Our plan seemed pretty foolproof: Kristine and I would catch the 8 p.m. showing of Casablanca at the Fox Theatre, duck into Grill for a quick burger, then head out to witness some live music.
What could go wrong?
On the walk from the Fox to Grill, we ran into Jeb Schoonover, who urged us to attend the Hacienda Brothers' show at Vaudeville Cabaret. "They're going on in about 15 or 20 minutes," he said. "If you've never seen them live, you gotta check 'em out." We vowed to do so, just as soon as we got some sustenance in our bellies. Which is where everything goes awry.
I know this isn't a restaurant review, but here are a few things that took forever: getting someone to take our order; getting our food; waiting to pay our check. Our "quick burger" became a pipe dream: An hour and forty minutes later, we rushed into Vaudeville Cabaret just in time to hear the final chords of the Hacienda Brothers' last song.
Thankfully, they graced us with an encore: a gorgeous medley of the Intruders' "Cowboys to Girls" and the Temptations' "Just My Imagination (Running Away With Me)" that made their self-declared "Western soul" tag make sense in a flash. A bunch of soulful country boys paying homage to bygone R&B classics was a welcome salve, and these Brothers delivered.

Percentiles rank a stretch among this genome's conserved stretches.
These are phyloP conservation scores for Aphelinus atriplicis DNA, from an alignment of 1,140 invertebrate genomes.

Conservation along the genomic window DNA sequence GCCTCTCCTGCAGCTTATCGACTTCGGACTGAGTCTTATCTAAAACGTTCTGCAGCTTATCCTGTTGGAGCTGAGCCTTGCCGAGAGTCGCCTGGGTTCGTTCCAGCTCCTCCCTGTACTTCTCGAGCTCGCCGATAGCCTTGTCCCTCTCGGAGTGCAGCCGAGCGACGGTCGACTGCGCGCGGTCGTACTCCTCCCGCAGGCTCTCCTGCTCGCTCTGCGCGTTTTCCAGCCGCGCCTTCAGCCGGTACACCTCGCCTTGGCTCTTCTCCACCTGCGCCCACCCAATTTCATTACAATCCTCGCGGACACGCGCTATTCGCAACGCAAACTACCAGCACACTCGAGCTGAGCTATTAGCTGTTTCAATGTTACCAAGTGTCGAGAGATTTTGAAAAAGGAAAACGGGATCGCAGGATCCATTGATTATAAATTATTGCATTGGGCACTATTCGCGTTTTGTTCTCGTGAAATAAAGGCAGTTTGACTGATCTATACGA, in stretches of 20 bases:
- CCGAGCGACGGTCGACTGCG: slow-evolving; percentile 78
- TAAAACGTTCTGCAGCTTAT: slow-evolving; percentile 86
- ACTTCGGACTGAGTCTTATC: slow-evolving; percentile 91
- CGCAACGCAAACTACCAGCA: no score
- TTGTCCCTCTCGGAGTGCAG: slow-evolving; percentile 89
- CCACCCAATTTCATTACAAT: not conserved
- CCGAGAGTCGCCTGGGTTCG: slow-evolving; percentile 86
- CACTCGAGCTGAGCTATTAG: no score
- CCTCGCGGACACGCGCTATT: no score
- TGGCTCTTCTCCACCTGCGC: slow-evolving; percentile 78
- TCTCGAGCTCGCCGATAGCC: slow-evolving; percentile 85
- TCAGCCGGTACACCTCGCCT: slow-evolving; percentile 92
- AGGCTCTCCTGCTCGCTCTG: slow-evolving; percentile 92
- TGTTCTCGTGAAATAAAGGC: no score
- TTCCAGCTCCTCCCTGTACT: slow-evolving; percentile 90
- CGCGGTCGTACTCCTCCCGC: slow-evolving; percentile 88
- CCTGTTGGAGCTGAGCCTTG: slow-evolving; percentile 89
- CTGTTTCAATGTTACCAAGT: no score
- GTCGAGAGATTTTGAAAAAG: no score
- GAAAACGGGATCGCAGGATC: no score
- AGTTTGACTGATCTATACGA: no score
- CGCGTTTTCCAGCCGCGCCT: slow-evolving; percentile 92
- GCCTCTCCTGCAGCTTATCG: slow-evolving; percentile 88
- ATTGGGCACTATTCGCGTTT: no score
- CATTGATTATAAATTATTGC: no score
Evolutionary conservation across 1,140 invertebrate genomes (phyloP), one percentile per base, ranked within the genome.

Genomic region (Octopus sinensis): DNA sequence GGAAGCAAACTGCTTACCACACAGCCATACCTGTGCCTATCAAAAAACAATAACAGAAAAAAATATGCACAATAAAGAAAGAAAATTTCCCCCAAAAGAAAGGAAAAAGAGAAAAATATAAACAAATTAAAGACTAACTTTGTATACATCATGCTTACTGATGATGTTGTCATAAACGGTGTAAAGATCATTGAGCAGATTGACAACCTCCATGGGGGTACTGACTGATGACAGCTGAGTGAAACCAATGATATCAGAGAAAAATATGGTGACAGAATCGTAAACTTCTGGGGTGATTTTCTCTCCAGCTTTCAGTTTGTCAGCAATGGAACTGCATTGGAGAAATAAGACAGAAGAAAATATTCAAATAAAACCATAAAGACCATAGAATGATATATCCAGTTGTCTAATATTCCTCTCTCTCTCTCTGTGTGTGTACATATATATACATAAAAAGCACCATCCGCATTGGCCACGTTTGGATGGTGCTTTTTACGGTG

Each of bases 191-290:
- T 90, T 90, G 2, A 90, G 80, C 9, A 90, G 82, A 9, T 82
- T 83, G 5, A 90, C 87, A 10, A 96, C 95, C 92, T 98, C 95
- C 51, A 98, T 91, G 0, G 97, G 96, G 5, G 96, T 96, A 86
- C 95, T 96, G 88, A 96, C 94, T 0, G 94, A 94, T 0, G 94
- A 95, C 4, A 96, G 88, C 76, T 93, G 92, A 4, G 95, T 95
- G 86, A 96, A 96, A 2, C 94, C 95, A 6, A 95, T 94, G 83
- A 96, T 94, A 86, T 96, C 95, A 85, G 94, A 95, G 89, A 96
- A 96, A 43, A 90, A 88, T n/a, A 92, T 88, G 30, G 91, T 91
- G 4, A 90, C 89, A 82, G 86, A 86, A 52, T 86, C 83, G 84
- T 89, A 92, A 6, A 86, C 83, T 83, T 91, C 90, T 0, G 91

We vowed to not miss a minute of their next local performance, and headed over to Plush, where we were hoping to catch Little Black Cloud--the new indie-rock duo of Cathy Rivers and Jimmy Carr--and newbies Found Dead on the Phone (later described to us by two who had seen them as "amazing"); but seeing Amor and friends--the headliners--on stage, we realized that would have to wait for another time. Still, we were glad we stuck around. Naim was in a rather mellow mood this night, and had a stellar rotating cast of co-conspirators: Amy Rude, Dimitri Manos, Vicki Brown and Jeff "Mr. Tidypaws" Grubic. Danish pop star Marie Frank (when mentioning Marie Frank, you must always preface her name with the words "Danish pop star") joined in for a tune, and even "Woman, Not a Woman," normally a driving two-chord thing that could have appeared on an early Velvet Underground album, became something almost pastoral. It was a night that not even an overcooked burger that took forever could spoil.